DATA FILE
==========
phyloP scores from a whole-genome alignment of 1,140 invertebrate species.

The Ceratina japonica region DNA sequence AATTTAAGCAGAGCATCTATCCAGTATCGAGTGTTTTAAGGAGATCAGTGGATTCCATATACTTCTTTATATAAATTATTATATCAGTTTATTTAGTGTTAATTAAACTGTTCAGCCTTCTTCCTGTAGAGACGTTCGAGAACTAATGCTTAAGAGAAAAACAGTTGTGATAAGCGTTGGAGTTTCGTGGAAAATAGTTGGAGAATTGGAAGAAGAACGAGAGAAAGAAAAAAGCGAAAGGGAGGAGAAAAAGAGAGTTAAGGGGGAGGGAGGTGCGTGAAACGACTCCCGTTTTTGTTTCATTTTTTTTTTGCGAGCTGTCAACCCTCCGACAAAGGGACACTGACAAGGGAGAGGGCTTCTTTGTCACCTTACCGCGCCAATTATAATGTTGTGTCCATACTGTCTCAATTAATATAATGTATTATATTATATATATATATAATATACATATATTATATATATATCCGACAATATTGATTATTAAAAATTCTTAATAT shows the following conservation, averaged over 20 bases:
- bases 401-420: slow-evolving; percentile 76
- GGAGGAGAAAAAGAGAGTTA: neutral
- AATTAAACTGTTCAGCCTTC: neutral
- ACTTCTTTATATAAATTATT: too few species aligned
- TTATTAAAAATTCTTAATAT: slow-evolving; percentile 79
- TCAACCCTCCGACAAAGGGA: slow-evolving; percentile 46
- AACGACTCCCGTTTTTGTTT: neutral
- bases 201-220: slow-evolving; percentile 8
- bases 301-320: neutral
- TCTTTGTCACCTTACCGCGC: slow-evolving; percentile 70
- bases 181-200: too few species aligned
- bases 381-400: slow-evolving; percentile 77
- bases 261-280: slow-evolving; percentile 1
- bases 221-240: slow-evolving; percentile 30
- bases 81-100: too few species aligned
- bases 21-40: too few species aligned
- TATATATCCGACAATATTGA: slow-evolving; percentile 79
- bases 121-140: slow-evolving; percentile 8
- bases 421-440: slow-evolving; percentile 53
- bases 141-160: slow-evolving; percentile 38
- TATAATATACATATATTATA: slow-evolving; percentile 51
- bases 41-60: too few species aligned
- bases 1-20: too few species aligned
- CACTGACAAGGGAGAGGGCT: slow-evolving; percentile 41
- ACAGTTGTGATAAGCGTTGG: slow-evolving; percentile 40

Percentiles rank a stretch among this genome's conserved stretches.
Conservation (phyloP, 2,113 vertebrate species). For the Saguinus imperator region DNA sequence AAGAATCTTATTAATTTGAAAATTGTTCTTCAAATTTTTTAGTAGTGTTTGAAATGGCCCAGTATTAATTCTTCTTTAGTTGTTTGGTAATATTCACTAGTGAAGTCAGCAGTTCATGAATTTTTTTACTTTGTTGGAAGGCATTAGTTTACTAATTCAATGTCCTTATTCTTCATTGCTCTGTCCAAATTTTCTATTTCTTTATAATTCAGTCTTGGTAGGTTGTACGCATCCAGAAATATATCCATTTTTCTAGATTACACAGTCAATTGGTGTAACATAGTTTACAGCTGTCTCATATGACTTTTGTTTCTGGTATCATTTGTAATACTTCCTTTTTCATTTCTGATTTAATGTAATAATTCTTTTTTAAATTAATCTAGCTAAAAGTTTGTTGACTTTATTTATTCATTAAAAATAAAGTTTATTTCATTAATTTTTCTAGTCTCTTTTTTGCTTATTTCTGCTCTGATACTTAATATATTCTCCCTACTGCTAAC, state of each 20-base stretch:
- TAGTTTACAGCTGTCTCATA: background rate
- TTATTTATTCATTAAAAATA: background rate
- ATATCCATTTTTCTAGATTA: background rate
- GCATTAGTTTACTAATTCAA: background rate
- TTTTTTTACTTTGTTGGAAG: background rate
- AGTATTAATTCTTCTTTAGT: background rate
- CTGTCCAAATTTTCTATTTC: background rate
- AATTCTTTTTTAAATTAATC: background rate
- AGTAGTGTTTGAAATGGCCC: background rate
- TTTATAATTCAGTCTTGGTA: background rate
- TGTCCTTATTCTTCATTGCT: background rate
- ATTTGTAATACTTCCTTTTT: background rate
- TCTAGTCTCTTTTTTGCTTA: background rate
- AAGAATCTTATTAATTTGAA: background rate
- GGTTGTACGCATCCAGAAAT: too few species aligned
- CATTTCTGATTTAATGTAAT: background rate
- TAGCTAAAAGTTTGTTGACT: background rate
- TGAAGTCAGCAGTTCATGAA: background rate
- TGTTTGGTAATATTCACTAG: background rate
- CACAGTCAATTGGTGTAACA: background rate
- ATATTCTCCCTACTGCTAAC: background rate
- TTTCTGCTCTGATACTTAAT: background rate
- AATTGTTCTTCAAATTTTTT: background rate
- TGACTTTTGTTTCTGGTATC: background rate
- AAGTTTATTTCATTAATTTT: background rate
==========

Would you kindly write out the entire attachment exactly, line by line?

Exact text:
phyloP scores from a whole-genome alignment of 1,140 invertebrate species.

The Ceratina japonica region DNA sequence AATTTAAGCAGAGCATCTATCCAGTATCGAGTGTTTTAAGGAGATCAGTGGATTCCATATACTTCTTTATATAAATTATTATATCAGTTTATTTAGTGTTAATTAAACTGTTCAGCCTTCTTCCTGTAGAGACGTTCGAGAACTAATGCTTAAGAGAAAAACAGTTGTGATAAGCGTTGGAGTTTCGTGGAAAATAGTTGGAGAATTGGAAGAAGAACGAGAGAAAGAAAAAAGCGAAAGGGAGGAGAAAAAGAGAGTTAAGGGGGAGGGAGGTGCGTGAAACGACTCCCGTTTTTGTTTCATTTTTTTTTTGCGAGCTGTCAACCCTCCGACAAAGGGACACTGACAAGGGAGAGGGCTTCTTTGTCACCTTACCGCGCCAATTATAATGTTGTGTCCATACTGTCTCAATTAATATAATGTATTATATTATATATATATATAATATACATATATTATATATATATCCGACAATATTGATTATTAAAAATTCTTAATAT shows the following conservation, averaged over 20 bases:
- bases 401-420: slow-evolving; percentile 76
- GGAGGAGAAAAAGAGAGTTA: neutral
- AATTAAACTGTTCAGCCTTC: neutral
- ACTTCTTTATATAAATTATT: too few species aligned
- TTATTAAAAATTCTTAATAT: slow-evolving; percentile 79
- TCAACCCTCCGACAAAGGGA: slow-evolving; percentile 46
- AACGACTCCCGTTTTTGTTT: neutral
- bases 201-220: slow-evolving; percentile 8
- bases 301-320: neutral
- TCTTTGTCACCTTACCGCGC: slow-evolving; percentile 70
- bases 181-200: too few species aligned
- bases 381-400: slow-evolving; percentile 77
- bases 261-280: slow-evolving; percentile 1
- bases 221-240: slow-evolving; percentile 30
- bases 81-100: too few species aligned
- bases 21-40: too few species aligned
- TATATATCCGACAATATTGA: slow-evolving; percentile 79
- bases 121-140: slow-evolving; percentile 8
- bases 421-440: slow-evolving; percentile 53
- bases 141-160: slow-evolving; percentile 38
- TATAATATACATATATTATA: slow-evolving; percentile 51
- bases 41-60: too few species aligned
- bases 1-20: too few species aligned
- CACTGACAAGGGAGAGGGCT: slow-evolving; percentile 41
- ACAGTTGTGATAAGCGTTGG: slow-evolving; percentile 40

Percentiles rank a stretch among this genome's conserved stretches.
Conservation (phyloP, 2,113 vertebrate species). For the Saguinus imperator region DNA sequence AAGAATCTTATTAATTTGAAAATTGTTCTTCAAATTTTTTAGTAGTGTTTGAAATGGCCCAGTATTAATTCTTCTTTAGTTGTTTGGTAATATTCACTAGTGAAGTCAGCAGTTCATGAATTTTTTTACTTTGTTGGAAGGCATTAGTTTACTAATTCAATGTCCTTATTCTTCATTGCTCTGTCCAAATTTTCTATTTCTTTATAATTCAGTCTTGGTAGGTTGTACGCATCCAGAAATATATCCATTTTTCTAGATTACACAGTCAATTGGTGTAACATAGTTTACAGCTGTCTCATATGACTTTTGTTTCTGGTATCATTTGTAATACTTCCTTTTTCATTTCTGATTTAATGTAATAATTCTTTTTTAAATTAATCTAGCTAAAAGTTTGTTGACTTTATTTATTCATTAAAAATAAAGTTTATTTCATTAATTTTTCTAGTCTCTTTTTTGCTTATTTCTGCTCTGATACTTAATATATTCTCCCTACTGCTAAC, state of each 20-base stretch:
- TAGTTTACAGCTGTCTCATA: background rate
- TTATTTATTCATTAAAAATA: background rate
- ATATCCATTTTTCTAGATTA: background rate
- GCATTAGTTTACTAATTCAA: background rate
- TTTTTTTACTTTGTTGGAAG: background rate
- AGTATTAATTCTTCTTTAGT: background rate
- CTGTCCAAATTTTCTATTTC: background rate
- AATTCTTTTTTAAATTAATC: background rate
- AGTAGTGTTTGAAATGGCCC: background rate
- TTTATAATTCAGTCTTGGTA: background rate
- TGTCCTTATTCTTCATTGCT: background rate
- ATTTGTAATACTTCCTTTTT: background rate
- TCTAGTCTCTTTTTTGCTTA: background rate
- AAGAATCTTATTAATTTGAA: background rate
- GGTTGTACGCATCCAGAAAT: too few species aligned
- CATTTCTGATTTAATGTAAT: background rate
- TAGCTAAAAGTTTGTTGACT: background rate
- TGAAGTCAGCAGTTCATGAA: background rate
- TGTTTGGTAATATTCACTAG: background rate
- CACAGTCAATTGGTGTAACA: background rate
- ATATTCTCCCTACTGCTAAC: background rate
- TTTCTGCTCTGATACTTAAT: background rate
- AATTGTTCTTCAAATTTTTT: background rate
- TGACTTTTGTTTCTGGTATC: background rate
- AAGTTTATTTCATTAATTTT: background rate